The big data trend motivates both academe and industry to focus on data-driven research work and data-intensive businesses, respectively. Structural modeling approaches are increasingly applied in research on marketing, econometrics, and information systems. Considering the key advantage of structural modeling for counterfactual analyses, this research applies structural models to analyze two business models in entertainment marketing. One model is for online entertainment shopping, whereas the other is for the consumption of cable TV digital entertainment products. Both applications produce big data of “big volume” (large number of registered online users or subscribed household TV viewers), “big variety” (structured and unstructured data), and “big velocity” (real-time online participation or cable TV return path records), allowing scholars to address research topics based on big data. Entertainment shopping supported by pay-to-bid auction mechanism has emerged as an innovative business model in recent years. Consumers expect both entertainment value and monetary return from their participation in entertainment shopping because its selling mechanism combines the features of gambling and auction. This research proposes a dynamic structural model to analyze the online shopping behavior of consumers. To the best of my knowledge, the model in this research is the first to capture the learning process of consumers from two perspectives based on the Bayesian updating framework for online entertainment shopping. The first perspective is that consumers update their beliefs about the entertainment value through their own, repeated participation experiences. The other context is that these consumers form an expectation about the anticipated monetary payoff by acquiring information signals from historical auction ending prices disclosed by the website auctioneer. The model is estimated via simulated maximum likelihood using a large data set from an online entertainment shopping website. Results show that consumers significantly overestimate the entertainment value, but underestimate the level of competition at the beginning of their participation. This finding clarifies the decreasing participation rate of consumers over time. In general, consumers exhibit risk-seeking preferences, which result in the following polarized effects: (1) many consumers quit the website early even before they learn its true entertainment value; (2) a few consumers who learn the true entertainment benefit of a website can be addicted to the games and may become increasingly committed to them. Based on the estimated parameters of the model, counterfactual analyses are performed to identify how the participation behaviors of consumers would be changed when applied. By conducting counterfactual policy simulations, this research discusses the design implications of such entertainment shopping websites and recommends strategies for generating a sustainable business model. With advances in technology, the demand for digital entertainment increases. The TV industry plays an important role in producing and diffusing digital entertainment programs. Cable TV return path data, implemented with the present-day set-top boxes, present a new opportunity for analyzing the viewing behavior of households, from which their viewing preferences can be recovered. The business model requires households to pay a fixed subscription fee monthly to purchase TV programs. This research develops a model of household viewing preference that supports the assessment of the valuation and satiation of a household for different categories of digital content within the constraints of the programs to which it subscribes. This research models household television viewing preference for content genres, rather than channels. It also incorporates household subscriptions and demographics into the unified model for identifying the effects on viewing preferences toward content genres. Instead of weekly consumer recall-based surveys employed by the previous researches, a dataset of more than 1 million observations on households is used. This dataset comes from a digital entertainment firm that offers basic and premium services. The estimation is performed with a Bayesian hierarchical model, which employs the Gibbs sampler and Metropolis- Hastings algorithm. The results show that the households have relatively homogeneous preferences for entertainment content, but they show heterogeneous preferences for content in specific packages to which they subscribe. Moreover, this study finds that incorporating household subscription information and demographics into the unified model helps analyze how these factors can affect the TV viewing preferences of households. By selecting high definition TV and upsizing their bundle contents, the households can have increased base viewing valuations and accelerated viewing satiations. The premium movies- and sports-related add-on package subscriptions yield varying effects on enhancing household preferences toward their most preferred content. In sum, the above findings provide useful insights for understanding household viewing preferences and are intended to realize certain content strategy adjustments toward the promotion and improvement of customer satisfaction. This research presents both theoretical and practical values by providing alternative solutions via structural model approaches for understanding consumer behaviors toward their online entertainment shopping and consumption of digital entertainment products. On the one hand, the theoretical implication of this study is that it extends and enriches the related literature, particularly on entertainment shopping, penny auction, consumer learning, variety-seeking, and TV viewing behaviors. On the other hand, this research yields practical values by helping the corresponding industries understand their customers better and provide them with business insights and strategies for their marketing objectives.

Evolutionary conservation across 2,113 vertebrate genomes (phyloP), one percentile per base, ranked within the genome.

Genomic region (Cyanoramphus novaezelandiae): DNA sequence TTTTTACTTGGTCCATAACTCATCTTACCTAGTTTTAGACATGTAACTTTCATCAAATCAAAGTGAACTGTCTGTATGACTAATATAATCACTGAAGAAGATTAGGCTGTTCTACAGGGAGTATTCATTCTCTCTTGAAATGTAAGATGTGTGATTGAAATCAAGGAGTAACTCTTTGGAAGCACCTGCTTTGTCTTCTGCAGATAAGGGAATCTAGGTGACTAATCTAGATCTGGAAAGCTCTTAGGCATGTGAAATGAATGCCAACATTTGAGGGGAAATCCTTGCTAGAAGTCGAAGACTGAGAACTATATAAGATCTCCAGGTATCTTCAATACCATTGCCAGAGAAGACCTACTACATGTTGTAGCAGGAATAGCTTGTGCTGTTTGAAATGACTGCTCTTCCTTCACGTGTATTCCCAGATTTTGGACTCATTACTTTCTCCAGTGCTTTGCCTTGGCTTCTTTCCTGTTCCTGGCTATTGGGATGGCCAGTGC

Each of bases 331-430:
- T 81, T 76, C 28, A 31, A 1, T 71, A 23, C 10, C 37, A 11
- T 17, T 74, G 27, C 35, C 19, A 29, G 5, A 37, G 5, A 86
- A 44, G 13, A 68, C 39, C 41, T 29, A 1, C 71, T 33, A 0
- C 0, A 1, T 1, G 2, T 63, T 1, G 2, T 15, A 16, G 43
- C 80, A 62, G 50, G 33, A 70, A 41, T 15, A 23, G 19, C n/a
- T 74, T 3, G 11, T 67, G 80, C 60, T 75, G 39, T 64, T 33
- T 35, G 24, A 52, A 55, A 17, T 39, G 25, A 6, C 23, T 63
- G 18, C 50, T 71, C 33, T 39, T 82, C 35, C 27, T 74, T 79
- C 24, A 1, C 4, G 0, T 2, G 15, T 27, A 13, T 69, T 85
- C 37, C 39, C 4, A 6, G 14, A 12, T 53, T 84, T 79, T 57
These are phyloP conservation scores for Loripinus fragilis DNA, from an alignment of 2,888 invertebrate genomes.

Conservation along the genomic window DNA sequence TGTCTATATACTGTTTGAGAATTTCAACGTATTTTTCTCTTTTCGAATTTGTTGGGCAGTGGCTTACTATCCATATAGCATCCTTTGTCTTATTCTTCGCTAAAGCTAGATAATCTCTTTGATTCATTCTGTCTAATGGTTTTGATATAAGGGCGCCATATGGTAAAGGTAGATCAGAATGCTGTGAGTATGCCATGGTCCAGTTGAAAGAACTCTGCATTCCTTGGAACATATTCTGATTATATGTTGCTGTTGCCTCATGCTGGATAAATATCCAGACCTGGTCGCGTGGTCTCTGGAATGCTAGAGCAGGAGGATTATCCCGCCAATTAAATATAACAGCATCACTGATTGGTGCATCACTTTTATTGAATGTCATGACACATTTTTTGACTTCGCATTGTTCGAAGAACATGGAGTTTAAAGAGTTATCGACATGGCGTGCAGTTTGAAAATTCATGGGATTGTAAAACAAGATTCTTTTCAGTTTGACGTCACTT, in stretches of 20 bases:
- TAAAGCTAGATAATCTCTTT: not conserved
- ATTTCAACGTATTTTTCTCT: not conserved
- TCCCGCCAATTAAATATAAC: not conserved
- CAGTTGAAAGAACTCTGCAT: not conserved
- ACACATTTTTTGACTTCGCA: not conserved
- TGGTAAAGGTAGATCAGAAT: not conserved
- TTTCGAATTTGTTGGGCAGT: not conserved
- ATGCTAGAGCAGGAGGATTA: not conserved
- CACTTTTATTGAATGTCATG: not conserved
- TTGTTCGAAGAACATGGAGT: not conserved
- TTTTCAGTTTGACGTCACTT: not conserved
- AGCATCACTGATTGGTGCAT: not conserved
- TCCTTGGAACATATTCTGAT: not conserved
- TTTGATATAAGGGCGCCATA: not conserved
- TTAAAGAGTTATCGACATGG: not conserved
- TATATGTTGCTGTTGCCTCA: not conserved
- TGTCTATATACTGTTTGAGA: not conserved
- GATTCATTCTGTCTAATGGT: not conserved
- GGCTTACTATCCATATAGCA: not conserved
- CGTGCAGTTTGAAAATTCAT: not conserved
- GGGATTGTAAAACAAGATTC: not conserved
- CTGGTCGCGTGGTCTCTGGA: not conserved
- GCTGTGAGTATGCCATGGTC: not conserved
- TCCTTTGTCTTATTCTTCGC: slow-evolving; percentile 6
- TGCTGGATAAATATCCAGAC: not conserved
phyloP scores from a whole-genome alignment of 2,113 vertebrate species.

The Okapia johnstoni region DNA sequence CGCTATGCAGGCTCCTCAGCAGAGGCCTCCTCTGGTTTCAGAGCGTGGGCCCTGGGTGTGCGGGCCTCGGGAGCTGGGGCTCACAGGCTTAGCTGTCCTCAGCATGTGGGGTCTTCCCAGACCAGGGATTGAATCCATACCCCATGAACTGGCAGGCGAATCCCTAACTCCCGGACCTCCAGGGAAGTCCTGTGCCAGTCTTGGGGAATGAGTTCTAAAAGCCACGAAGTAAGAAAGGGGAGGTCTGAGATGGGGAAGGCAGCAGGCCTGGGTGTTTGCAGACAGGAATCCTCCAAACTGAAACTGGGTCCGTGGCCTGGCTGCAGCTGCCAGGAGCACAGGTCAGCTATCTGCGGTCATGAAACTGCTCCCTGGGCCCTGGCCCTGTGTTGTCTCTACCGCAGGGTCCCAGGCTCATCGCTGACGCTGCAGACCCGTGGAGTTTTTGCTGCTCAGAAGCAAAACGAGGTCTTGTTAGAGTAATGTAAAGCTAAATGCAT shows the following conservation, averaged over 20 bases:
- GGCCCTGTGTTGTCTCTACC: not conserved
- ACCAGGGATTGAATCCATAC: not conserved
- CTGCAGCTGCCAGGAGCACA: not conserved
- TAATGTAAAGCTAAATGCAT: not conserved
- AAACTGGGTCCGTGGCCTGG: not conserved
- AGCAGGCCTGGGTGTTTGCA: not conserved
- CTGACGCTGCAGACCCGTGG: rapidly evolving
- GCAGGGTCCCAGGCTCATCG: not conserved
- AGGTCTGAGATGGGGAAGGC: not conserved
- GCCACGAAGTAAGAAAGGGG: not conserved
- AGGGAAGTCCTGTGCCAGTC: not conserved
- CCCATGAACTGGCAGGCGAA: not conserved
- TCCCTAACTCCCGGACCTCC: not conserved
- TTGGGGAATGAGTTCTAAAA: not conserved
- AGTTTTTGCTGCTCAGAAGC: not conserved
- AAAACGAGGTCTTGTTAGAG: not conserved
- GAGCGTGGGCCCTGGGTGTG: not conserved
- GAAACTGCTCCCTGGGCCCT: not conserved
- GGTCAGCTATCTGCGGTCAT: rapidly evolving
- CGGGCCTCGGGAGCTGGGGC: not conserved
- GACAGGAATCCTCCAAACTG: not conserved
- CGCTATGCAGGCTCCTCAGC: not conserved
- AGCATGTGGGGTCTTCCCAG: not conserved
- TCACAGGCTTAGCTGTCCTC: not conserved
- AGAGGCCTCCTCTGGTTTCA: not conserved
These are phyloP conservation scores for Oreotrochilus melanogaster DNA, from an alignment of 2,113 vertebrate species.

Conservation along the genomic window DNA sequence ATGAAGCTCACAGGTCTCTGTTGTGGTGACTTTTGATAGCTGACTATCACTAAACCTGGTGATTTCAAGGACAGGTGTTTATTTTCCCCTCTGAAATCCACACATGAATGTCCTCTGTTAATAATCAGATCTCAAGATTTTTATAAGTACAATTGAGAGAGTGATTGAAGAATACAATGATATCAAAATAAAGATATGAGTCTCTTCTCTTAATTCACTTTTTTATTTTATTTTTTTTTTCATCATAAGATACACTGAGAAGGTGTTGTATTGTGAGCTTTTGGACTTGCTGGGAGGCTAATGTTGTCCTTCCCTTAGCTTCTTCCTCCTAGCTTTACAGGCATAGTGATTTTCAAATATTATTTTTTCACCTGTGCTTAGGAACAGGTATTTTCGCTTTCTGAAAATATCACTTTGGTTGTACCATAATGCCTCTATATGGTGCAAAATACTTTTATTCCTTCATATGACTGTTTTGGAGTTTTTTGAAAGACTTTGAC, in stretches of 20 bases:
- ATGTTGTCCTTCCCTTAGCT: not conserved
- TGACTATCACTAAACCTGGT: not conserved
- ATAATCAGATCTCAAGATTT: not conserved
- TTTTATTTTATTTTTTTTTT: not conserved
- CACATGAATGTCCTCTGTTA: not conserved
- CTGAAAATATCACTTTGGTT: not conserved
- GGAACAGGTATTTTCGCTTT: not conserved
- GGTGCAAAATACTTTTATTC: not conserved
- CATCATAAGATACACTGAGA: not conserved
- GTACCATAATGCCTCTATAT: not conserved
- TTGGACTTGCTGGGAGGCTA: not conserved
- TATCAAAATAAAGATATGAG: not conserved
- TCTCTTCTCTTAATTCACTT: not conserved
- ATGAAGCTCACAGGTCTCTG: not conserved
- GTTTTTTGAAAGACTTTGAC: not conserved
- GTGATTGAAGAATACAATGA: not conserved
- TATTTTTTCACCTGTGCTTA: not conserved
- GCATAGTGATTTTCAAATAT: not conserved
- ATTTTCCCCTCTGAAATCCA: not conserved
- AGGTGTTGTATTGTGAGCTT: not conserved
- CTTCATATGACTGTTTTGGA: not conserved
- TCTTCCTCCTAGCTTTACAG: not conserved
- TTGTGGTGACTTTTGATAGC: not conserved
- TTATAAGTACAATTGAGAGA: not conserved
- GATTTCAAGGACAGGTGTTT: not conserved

- Consumer behavior, Marketing, Management